words Al Woods
As far as British archetypes go, few evoke as many stereotypes like that of the City trader. Those who work for the financial behemoths of Threadneedle Street are constantly caricatured in media, often depicted as slick, young wheeler-dealers who approach everything as a competition and party just as hard as they work.
However, while there is undoubtedly a small element of truth to this, the reality is that the City traders are a fairly diverse bunch, with a wide variance of ages, backgrounds, skill levels, and day-to-day occupations within this label. There are, however, some characteristics that are common to most, if not all, City traders. If you want to know how this gilded strata of society lives, here’s how you can copy them in five simple steps.
1. Look the Part
One of the most important parts of living like a City trader is to ensure that you have the right look. This is fairly easy to follow, given that virtually every single one of London’s biggest banks and financial institutions has specific dress codes that must be followed by all staff. A monotone, muted colour palette for your suit is an absolute necessity. Pin-stripes and paisley are a big no-no. Never wear a blue suit with brown shoes. Despite what they might have you believe in films like Wall Street, never, ever wear braces. You get the picture.
2. Always Be ‘On’
Many people labour under the misconception that City traders clock out and stop working as soon as markets close on a weekday. However, this is rarely the case. Many traders not only clock up long hours in the office but also continue trading and following markets in their free time, often because they are so passionate about what they do. With the advent of mobile-friendly CFD broker platforms that allow people to trade CFDs and other assets on-the-go, City traders are switched on virtually every second of the day. While we don’t recommend working all day long, it’s noteworthy how many City traders seem genuinely passionate about markets and finance.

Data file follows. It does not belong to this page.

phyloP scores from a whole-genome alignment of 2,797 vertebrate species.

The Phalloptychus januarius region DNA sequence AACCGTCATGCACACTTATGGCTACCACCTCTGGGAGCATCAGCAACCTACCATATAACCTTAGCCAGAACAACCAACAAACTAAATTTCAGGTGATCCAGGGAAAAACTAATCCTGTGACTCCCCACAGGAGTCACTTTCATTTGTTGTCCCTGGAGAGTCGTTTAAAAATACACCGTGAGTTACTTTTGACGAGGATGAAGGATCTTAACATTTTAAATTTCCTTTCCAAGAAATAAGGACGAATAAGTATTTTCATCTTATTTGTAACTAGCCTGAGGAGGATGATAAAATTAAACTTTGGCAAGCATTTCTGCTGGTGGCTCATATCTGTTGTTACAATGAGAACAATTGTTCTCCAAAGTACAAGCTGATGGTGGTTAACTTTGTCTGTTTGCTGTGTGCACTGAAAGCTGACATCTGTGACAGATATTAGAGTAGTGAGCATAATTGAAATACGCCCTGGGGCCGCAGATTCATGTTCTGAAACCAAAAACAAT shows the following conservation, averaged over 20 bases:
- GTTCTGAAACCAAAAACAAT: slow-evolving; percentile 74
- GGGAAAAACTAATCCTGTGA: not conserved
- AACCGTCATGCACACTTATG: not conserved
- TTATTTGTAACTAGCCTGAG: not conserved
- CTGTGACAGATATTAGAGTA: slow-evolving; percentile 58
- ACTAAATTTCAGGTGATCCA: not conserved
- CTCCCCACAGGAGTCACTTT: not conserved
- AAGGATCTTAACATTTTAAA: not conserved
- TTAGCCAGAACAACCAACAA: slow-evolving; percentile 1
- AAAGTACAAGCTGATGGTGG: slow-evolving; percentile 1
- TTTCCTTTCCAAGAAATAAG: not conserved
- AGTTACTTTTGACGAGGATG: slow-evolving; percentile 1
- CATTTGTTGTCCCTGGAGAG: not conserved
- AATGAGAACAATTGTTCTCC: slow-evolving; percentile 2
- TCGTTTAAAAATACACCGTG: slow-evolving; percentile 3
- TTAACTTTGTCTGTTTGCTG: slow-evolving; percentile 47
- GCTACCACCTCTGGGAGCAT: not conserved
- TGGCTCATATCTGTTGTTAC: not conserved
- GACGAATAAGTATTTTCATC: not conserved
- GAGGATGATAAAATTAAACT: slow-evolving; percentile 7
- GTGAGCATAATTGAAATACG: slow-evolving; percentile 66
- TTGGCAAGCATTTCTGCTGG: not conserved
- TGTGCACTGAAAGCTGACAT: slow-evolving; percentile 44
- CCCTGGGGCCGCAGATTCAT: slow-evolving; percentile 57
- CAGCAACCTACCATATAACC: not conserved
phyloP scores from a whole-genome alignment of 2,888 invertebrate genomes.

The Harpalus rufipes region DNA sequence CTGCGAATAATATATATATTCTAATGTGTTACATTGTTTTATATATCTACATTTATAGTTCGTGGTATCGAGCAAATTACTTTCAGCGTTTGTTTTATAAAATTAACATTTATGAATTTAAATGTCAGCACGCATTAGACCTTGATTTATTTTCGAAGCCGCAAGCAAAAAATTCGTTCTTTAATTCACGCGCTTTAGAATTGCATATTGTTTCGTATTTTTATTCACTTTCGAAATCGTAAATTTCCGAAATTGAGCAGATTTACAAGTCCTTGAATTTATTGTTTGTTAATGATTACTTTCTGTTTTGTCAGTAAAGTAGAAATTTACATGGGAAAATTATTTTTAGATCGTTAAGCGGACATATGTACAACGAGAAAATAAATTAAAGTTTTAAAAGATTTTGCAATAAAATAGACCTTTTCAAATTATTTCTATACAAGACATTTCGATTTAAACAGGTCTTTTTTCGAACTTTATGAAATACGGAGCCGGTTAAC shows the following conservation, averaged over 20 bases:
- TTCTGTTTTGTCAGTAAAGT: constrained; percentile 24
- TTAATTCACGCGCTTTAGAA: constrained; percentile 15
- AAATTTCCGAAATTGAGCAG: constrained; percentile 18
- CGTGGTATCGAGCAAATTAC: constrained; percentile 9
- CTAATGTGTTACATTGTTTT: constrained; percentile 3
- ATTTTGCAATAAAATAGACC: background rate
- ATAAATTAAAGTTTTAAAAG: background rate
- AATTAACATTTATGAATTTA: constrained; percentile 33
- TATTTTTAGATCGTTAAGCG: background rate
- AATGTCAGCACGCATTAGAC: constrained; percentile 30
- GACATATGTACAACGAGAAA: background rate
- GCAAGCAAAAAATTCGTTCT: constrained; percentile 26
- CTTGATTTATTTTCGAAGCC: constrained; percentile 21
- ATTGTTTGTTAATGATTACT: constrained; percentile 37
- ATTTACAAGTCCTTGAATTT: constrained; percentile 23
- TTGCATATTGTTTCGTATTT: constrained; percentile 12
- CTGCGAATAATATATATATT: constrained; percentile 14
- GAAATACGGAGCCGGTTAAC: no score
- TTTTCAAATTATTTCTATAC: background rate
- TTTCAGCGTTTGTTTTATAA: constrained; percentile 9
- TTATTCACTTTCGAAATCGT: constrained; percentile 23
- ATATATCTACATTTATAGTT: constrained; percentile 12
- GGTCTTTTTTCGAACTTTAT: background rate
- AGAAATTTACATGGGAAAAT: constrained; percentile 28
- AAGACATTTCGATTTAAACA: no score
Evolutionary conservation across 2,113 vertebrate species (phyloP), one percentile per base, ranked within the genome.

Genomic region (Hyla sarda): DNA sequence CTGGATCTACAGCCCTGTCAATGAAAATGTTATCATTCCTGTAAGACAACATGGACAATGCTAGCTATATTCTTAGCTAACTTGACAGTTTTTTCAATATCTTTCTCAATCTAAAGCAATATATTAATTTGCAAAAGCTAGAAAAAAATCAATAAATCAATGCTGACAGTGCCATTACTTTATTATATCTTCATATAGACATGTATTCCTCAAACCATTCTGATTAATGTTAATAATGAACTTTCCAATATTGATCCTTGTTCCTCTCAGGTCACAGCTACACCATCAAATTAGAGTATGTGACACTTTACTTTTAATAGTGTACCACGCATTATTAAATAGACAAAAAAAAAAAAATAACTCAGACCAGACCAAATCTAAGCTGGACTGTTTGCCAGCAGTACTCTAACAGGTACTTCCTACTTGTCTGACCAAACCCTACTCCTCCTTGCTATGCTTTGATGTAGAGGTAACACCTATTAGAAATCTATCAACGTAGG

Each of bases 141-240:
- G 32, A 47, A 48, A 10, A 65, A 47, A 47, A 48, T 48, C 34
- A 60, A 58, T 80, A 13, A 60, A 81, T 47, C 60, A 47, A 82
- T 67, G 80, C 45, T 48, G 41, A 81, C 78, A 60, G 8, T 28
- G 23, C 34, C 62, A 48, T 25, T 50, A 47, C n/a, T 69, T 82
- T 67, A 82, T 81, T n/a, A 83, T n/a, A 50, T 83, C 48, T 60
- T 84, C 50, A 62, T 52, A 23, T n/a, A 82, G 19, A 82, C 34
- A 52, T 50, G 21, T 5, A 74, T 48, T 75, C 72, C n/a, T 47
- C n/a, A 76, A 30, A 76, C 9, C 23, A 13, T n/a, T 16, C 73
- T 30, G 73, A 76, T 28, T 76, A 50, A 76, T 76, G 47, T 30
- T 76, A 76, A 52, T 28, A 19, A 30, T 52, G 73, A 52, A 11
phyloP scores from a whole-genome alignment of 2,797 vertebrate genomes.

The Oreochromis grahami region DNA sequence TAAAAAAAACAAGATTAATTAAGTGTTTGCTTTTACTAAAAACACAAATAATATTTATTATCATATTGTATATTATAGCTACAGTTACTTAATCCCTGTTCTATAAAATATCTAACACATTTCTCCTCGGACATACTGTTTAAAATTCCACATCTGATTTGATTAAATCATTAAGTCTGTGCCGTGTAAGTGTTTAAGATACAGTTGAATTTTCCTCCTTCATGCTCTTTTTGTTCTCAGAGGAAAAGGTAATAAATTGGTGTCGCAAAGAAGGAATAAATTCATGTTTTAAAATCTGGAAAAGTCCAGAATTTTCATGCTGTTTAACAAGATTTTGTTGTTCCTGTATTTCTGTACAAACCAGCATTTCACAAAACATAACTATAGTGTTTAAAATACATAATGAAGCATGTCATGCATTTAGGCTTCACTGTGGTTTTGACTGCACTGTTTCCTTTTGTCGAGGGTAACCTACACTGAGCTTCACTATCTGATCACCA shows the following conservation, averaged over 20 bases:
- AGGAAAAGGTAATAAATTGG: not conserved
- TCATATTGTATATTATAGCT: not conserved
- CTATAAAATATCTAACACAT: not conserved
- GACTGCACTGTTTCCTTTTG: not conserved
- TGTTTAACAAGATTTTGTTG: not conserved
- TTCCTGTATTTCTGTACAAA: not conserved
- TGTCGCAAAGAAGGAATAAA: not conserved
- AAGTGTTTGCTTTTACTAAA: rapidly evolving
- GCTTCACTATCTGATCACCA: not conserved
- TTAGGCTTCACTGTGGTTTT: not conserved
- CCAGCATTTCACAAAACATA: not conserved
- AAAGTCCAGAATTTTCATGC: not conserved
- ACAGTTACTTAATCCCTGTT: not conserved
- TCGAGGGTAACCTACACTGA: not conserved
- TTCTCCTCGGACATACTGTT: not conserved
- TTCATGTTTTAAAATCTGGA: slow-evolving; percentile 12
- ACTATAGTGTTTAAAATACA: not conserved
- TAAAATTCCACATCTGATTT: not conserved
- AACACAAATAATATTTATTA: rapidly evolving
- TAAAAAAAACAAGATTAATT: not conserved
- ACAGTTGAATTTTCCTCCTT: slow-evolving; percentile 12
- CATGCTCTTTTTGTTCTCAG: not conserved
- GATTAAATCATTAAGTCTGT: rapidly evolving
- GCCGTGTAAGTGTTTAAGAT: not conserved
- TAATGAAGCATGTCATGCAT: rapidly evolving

3. Stay Up Late
The images of hedonism and debauchery in films such as The Wolf of Wall Street do not really apply to the more humble lifestyles of the City traders, but it is absolutely true that a strong ‘work hard, play hard’ ethos permeates the office culture there. After-work drinks at the nearest pub is a treasured ritual, one that frequently spills over into dinner and the occasional bit of clubbing. In the City, many of the pubs are claimed by workers from certain banks. For Lloyd’s staff, The Grapes is the after-work go-to. Barclays staff can be found at the Golden Fleece. Ye Olde Cheshire Cheese is a favourite haunt of the Deloitte crowd. The list goes on.
While this is hardly an in-depth guide to the life of a professional working in one of the most demanding and high-pressure environments around, it certainly describes the rules and ethos that still govern the City of London’s biggest companies today.